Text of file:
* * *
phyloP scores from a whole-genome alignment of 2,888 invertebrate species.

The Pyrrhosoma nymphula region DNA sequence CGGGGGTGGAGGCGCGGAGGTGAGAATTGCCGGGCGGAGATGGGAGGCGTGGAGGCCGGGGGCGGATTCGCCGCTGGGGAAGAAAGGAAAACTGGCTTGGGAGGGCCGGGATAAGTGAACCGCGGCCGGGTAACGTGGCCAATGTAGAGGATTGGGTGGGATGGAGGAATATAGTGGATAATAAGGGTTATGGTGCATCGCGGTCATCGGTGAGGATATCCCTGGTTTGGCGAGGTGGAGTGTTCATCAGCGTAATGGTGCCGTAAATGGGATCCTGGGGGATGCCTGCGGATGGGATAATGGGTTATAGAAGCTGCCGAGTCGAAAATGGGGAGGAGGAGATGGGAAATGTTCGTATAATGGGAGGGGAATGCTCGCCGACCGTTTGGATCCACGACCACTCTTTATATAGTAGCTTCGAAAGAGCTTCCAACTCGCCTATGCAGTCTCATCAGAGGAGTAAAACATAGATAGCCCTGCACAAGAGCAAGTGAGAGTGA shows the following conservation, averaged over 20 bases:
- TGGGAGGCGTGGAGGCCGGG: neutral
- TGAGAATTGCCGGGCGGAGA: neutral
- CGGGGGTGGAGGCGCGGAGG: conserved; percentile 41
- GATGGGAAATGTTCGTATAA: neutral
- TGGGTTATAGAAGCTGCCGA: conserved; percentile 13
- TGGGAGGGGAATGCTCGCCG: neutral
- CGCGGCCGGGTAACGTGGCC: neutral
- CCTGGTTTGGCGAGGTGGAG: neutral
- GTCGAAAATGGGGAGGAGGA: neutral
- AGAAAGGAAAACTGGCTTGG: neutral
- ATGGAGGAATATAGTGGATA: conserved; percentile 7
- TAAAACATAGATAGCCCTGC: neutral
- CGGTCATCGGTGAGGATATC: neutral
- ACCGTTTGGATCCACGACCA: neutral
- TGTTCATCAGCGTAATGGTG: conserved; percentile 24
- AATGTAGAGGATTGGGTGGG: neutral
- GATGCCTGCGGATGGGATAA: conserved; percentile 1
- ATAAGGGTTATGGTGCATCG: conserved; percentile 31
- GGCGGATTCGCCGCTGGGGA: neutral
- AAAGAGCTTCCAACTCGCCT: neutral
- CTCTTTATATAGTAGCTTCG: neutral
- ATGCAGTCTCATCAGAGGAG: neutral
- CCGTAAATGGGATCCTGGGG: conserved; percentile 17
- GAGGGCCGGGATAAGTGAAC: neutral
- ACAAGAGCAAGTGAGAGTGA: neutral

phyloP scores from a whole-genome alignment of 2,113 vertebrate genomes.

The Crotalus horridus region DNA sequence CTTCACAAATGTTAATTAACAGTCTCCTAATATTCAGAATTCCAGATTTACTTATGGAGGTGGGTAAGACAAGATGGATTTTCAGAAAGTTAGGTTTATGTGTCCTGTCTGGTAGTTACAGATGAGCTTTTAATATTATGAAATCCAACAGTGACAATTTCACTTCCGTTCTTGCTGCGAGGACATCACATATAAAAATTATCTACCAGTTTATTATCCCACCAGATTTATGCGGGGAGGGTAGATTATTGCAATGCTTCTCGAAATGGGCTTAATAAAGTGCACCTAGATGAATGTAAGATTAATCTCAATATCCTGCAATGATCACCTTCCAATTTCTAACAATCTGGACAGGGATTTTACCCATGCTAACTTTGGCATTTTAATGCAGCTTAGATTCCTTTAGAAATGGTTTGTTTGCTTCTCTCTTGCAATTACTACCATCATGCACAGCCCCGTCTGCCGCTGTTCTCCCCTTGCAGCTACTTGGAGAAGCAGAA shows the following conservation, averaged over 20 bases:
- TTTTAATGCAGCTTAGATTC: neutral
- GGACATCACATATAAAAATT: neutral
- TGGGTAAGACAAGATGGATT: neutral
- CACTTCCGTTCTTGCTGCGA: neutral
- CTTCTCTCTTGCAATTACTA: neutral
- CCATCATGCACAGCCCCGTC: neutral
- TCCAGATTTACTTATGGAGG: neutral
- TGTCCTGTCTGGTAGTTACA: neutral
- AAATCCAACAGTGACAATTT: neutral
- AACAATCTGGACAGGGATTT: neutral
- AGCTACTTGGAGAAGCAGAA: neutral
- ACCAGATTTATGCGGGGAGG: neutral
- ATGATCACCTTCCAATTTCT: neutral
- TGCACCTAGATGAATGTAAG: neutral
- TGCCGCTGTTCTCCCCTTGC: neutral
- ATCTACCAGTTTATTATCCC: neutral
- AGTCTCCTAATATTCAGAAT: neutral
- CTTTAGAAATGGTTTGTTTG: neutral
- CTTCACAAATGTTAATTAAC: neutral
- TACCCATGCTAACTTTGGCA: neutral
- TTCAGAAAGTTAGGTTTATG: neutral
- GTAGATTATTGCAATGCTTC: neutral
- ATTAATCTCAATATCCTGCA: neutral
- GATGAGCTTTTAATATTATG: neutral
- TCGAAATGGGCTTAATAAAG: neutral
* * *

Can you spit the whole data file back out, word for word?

phyloP scores from a whole-genome alignment of 2,888 invertebrate species.

The Pyrrhosoma nymphula region DNA sequence CGGGGGTGGAGGCGCGGAGGTGAGAATTGCCGGGCGGAGATGGGAGGCGTGGAGGCCGGGGGCGGATTCGCCGCTGGGGAAGAAAGGAAAACTGGCTTGGGAGGGCCGGGATAAGTGAACCGCGGCCGGGTAACGTGGCCAATGTAGAGGATTGGGTGGGATGGAGGAATATAGTGGATAATAAGGGTTATGGTGCATCGCGGTCATCGGTGAGGATATCCCTGGTTTGGCGAGGTGGAGTGTTCATCAGCGTAATGGTGCCGTAAATGGGATCCTGGGGGATGCCTGCGGATGGGATAATGGGTTATAGAAGCTGCCGAGTCGAAAATGGGGAGGAGGAGATGGGAAATGTTCGTATAATGGGAGGGGAATGCTCGCCGACCGTTTGGATCCACGACCACTCTTTATATAGTAGCTTCGAAAGAGCTTCCAACTCGCCTATGCAGTCTCATCAGAGGAGTAAAACATAGATAGCCCTGCACAAGAGCAAGTGAGAGTGA shows the following conservation, averaged over 20 bases:
- TGGGAGGCGTGGAGGCCGGG: neutral
- TGAGAATTGCCGGGCGGAGA: neutral
- CGGGGGTGGAGGCGCGGAGG: conserved; percentile 41
- GATGGGAAATGTTCGTATAA: neutral
- TGGGTTATAGAAGCTGCCGA: conserved; percentile 13
- TGGGAGGGGAATGCTCGCCG: neutral
- CGCGGCCGGGTAACGTGGCC: neutral
- CCTGGTTTGGCGAGGTGGAG: neutral
- GTCGAAAATGGGGAGGAGGA: neutral
- AGAAAGGAAAACTGGCTTGG: neutral
- ATGGAGGAATATAGTGGATA: conserved; percentile 7
- TAAAACATAGATAGCCCTGC: neutral
- CGGTCATCGGTGAGGATATC: neutral
- ACCGTTTGGATCCACGACCA: neutral
- TGTTCATCAGCGTAATGGTG: conserved; percentile 24
- AATGTAGAGGATTGGGTGGG: neutral
- GATGCCTGCGGATGGGATAA: conserved; percentile 1
- ATAAGGGTTATGGTGCATCG: conserved; percentile 31
- GGCGGATTCGCCGCTGGGGA: neutral
- AAAGAGCTTCCAACTCGCCT: neutral
- CTCTTTATATAGTAGCTTCG: neutral
- ATGCAGTCTCATCAGAGGAG: neutral
- CCGTAAATGGGATCCTGGGG: conserved; percentile 17
- GAGGGCCGGGATAAGTGAAC: neutral
- ACAAGAGCAAGTGAGAGTGA: neutral

phyloP scores from a whole-genome alignment of 2,113 vertebrate genomes.

The Crotalus horridus region DNA sequence CTTCACAAATGTTAATTAACAGTCTCCTAATATTCAGAATTCCAGATTTACTTATGGAGGTGGGTAAGACAAGATGGATTTTCAGAAAGTTAGGTTTATGTGTCCTGTCTGGTAGTTACAGATGAGCTTTTAATATTATGAAATCCAACAGTGACAATTTCACTTCCGTTCTTGCTGCGAGGACATCACATATAAAAATTATCTACCAGTTTATTATCCCACCAGATTTATGCGGGGAGGGTAGATTATTGCAATGCTTCTCGAAATGGGCTTAATAAAGTGCACCTAGATGAATGTAAGATTAATCTCAATATCCTGCAATGATCACCTTCCAATTTCTAACAATCTGGACAGGGATTTTACCCATGCTAACTTTGGCATTTTAATGCAGCTTAGATTCCTTTAGAAATGGTTTGTTTGCTTCTCTCTTGCAATTACTACCATCATGCACAGCCCCGTCTGCCGCTGTTCTCCCCTTGCAGCTACTTGGAGAAGCAGAA shows the following conservation, averaged over 20 bases:
- TTTTAATGCAGCTTAGATTC: neutral
- GGACATCACATATAAAAATT: neutral
- TGGGTAAGACAAGATGGATT: neutral
- CACTTCCGTTCTTGCTGCGA: neutral
- CTTCTCTCTTGCAATTACTA: neutral
- CCATCATGCACAGCCCCGTC: neutral
- TCCAGATTTACTTATGGAGG: neutral
- TGTCCTGTCTGGTAGTTACA: neutral
- AAATCCAACAGTGACAATTT: neutral
- AACAATCTGGACAGGGATTT: neutral
- AGCTACTTGGAGAAGCAGAA: neutral
- ACCAGATTTATGCGGGGAGG: neutral
- ATGATCACCTTCCAATTTCT: neutral
- TGCACCTAGATGAATGTAAG: neutral
- TGCCGCTGTTCTCCCCTTGC: neutral
- ATCTACCAGTTTATTATCCC: neutral
- AGTCTCCTAATATTCAGAAT: neutral
- CTTTAGAAATGGTTTGTTTG: neutral
- CTTCACAAATGTTAATTAAC: neutral
- TACCCATGCTAACTTTGGCA: neutral
- TTCAGAAAGTTAGGTTTATG: neutral
- GTAGATTATTGCAATGCTTC: neutral
- ATTAATCTCAATATCCTGCA: neutral
- GATGAGCTTTTAATATTATG: neutral
- TCGAAATGGGCTTAATAAAG: neutral